Keeping the Space Safe

Six double-leaf acoustical smoke vents manufactured by The BILCO Company were installed on the roof of the new theater. Automatic smoke vents protect property and aid firefighters in bringing a fire under control by removing smoke, heat and gases from a burning building. This ensures better visibility, evacuation time, and protection against fire spread, as well as reduced risk of smoke inhalation and structural damage. They are activated upon the melting of a fusible link, and are ideally suited for large expanses of unobstructed space such as factories, warehouses, auditoriums and retail facilities.

theater renovation

Photo by Sarah Hamlin/Everchangingphoto

The vents were equipped with electric motors that allow them to be opened and closed remotely for ventilation.

The smoke vents used on this project were equipped with electric motor operators that allow them to be opened and closed remotely for ventilation. BILCO’s acoustical vents provide industry-high STC and OITC sound ratings to guard against outside noise intrusion so that the inside performance won’t be disturbed.

“The features that were included in the smoke vents were geared to student safety,” Oishi said. “That was of paramount importance. There were also space considerations, and the automated aspect was important due to the fact that we wanted very few things interfering with the rigging sets.”

Bringing the School Together

The project required approximately 18 months to complete, and students and faculty reacted excitedly upon completion. “Construction’s exciting, but it can be a slight burden,” McKeown said. “Their reactions when they saw it finally completed were pretty cool. For a long time, it was just something that was going on behind a fence. They were shocked at how amazing the space was.”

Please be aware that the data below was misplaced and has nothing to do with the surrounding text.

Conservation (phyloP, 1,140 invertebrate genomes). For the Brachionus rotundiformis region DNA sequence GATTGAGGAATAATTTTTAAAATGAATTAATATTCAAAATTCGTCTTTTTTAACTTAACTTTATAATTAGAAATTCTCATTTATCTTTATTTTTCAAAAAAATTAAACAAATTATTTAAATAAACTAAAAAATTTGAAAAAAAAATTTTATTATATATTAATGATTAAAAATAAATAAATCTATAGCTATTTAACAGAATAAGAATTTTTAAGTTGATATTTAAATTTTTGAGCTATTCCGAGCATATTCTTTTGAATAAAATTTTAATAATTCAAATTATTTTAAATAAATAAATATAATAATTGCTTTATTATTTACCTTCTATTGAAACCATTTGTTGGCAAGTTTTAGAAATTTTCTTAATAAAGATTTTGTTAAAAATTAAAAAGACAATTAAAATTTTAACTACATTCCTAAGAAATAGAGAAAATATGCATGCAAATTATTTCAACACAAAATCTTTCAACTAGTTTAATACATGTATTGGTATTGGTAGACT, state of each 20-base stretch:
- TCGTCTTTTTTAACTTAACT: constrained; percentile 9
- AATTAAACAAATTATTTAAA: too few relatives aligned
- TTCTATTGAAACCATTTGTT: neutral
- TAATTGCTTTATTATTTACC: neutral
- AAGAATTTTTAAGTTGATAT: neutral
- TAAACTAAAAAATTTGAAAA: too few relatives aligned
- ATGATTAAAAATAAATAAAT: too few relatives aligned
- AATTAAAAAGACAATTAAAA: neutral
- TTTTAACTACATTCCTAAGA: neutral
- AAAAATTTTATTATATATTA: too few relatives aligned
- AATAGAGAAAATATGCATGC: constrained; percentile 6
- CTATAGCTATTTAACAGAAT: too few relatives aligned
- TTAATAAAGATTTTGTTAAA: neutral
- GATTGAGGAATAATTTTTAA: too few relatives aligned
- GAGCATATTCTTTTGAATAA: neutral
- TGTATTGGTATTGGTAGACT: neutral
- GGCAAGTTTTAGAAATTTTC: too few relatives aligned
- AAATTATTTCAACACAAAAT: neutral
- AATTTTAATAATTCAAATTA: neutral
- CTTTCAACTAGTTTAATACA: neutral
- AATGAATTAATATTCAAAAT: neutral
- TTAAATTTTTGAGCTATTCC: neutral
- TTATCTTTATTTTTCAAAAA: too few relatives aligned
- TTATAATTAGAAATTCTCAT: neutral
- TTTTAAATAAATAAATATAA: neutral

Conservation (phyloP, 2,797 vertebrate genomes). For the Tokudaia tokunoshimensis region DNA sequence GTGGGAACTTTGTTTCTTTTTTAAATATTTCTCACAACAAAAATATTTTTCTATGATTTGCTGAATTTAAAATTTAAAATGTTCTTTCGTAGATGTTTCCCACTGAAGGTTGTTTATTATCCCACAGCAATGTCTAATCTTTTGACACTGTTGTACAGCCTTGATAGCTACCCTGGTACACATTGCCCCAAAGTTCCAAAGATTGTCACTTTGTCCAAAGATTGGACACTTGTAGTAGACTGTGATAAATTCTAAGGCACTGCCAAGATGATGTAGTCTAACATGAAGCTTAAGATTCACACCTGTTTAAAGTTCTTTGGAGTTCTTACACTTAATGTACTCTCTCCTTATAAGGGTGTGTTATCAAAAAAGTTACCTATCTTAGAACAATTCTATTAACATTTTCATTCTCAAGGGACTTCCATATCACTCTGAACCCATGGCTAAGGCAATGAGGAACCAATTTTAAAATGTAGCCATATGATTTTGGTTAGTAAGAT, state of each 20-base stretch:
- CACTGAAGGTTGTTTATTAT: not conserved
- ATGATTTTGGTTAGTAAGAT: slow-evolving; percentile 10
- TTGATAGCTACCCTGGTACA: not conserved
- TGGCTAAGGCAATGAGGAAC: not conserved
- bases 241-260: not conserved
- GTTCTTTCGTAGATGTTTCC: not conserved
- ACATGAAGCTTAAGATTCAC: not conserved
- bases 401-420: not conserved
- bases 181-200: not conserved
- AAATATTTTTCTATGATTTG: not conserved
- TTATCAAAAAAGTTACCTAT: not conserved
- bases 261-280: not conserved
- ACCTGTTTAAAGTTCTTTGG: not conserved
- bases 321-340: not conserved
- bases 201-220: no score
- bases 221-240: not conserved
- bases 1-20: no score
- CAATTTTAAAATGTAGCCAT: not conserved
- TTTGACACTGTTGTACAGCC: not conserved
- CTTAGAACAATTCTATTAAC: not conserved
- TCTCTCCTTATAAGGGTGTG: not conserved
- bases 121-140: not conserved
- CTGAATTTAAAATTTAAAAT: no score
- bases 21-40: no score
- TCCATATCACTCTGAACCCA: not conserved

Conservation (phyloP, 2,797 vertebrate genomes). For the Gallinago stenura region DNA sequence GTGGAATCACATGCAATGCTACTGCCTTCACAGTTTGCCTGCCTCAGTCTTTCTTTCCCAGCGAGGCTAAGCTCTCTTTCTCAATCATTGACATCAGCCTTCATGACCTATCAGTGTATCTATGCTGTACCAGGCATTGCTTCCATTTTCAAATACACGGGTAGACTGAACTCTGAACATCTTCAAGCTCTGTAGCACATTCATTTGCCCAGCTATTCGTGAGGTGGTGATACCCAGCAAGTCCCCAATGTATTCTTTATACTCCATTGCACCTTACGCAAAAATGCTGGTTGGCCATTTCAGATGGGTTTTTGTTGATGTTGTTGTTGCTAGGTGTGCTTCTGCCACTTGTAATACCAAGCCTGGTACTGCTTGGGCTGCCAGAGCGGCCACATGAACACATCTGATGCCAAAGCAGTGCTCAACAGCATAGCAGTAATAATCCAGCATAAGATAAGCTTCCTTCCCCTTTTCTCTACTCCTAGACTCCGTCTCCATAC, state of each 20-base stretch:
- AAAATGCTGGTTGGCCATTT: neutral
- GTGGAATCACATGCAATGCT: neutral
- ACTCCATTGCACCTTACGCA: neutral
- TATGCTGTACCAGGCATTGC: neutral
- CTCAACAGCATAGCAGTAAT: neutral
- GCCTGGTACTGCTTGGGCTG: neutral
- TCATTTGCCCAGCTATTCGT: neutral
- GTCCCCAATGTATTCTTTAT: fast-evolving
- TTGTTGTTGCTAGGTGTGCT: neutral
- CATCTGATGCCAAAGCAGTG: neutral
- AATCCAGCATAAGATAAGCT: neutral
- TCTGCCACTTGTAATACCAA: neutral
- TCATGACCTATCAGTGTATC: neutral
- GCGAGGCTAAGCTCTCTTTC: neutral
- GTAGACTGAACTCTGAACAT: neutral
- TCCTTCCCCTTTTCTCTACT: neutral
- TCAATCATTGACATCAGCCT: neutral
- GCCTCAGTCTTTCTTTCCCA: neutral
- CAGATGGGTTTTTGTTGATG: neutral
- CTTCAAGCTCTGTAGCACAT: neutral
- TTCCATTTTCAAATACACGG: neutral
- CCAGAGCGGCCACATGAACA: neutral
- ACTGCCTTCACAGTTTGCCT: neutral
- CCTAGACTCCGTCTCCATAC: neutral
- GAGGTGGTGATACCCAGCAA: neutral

While the theater and arts center are critical to the school academically, they are just as essential as the singular place where the entire campus can congregate. Like many small schools, there is a togetherness at Middlesex that makes it special. Certainly, there is a diversity of thought, interests and ideas. The new building provides the necessary space to unite everyone, from the first-year freshmen on up through the school’s brain trust.

theater renovation

Photo by Sarah Hamlin/Everchangingphoto

“It’s an awesome space,” McKeown said. “The entire community gathers there on a weekly basis, and it’s very comfortable. It provides a space where our community can gather, and that’s something that is very important to our school.”

This article originally appeared in the July/August 2020 issue of Spaces4Learning.